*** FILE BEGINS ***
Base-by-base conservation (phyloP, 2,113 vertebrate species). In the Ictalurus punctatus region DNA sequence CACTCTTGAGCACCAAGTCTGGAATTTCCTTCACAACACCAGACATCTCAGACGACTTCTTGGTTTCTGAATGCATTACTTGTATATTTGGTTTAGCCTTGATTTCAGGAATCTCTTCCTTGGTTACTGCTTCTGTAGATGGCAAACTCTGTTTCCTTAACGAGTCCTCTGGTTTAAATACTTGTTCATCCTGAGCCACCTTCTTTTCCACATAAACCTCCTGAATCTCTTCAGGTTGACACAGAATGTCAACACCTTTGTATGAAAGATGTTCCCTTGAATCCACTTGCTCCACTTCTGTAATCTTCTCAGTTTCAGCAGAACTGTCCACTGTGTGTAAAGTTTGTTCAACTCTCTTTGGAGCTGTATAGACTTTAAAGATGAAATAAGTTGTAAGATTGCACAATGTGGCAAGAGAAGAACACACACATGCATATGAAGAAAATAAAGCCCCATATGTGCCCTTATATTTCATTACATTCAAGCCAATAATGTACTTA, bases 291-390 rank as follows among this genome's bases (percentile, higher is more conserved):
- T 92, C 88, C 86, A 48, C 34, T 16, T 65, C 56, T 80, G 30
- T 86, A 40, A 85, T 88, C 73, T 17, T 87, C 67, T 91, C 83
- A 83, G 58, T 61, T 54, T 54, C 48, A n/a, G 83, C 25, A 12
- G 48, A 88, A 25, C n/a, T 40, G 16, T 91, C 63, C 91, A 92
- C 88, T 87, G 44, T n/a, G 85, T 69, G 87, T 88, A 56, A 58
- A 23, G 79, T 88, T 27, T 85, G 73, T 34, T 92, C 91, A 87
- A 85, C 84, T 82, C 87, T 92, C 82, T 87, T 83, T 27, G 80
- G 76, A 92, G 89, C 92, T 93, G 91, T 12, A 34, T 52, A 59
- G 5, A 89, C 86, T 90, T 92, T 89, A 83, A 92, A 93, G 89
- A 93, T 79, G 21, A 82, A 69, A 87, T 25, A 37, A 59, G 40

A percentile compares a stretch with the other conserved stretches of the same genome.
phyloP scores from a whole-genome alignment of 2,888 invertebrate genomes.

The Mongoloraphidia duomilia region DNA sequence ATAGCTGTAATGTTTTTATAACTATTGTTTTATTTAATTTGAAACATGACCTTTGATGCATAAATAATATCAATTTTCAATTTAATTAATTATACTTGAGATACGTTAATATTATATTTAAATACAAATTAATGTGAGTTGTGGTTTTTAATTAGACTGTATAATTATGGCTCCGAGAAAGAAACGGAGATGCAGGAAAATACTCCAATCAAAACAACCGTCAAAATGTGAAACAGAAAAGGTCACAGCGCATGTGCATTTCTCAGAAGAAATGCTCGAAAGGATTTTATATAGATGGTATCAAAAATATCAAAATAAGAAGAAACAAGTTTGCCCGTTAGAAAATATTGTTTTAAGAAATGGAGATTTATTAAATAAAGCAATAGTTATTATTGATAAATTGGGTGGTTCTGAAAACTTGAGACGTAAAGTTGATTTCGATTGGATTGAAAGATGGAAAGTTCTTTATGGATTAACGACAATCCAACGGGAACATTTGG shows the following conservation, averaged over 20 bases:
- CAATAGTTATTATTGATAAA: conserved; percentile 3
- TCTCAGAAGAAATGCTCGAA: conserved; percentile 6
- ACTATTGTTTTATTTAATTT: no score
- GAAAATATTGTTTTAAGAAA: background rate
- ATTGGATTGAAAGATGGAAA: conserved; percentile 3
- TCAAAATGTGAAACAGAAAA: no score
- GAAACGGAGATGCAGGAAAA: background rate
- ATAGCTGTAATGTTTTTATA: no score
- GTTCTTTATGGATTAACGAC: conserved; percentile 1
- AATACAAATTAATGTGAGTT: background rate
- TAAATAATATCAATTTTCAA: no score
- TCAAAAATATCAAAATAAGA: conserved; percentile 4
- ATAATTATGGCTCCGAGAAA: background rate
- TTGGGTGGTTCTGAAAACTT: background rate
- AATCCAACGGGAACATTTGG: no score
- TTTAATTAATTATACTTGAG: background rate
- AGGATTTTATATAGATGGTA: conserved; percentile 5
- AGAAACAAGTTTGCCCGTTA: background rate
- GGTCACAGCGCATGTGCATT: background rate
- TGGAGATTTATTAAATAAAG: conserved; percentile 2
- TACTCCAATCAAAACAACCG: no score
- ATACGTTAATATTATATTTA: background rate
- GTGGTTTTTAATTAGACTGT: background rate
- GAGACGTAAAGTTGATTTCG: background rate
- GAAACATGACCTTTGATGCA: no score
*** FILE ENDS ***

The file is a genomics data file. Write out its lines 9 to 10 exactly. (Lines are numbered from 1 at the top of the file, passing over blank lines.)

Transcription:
- G 76, A 92, G 89, C 92, T 93, G 91, T 12, A 34, T 52, A 59
- G 5, A 89, C 86, T 90, T 92, T 89, A 83, A 92, A 93, G 89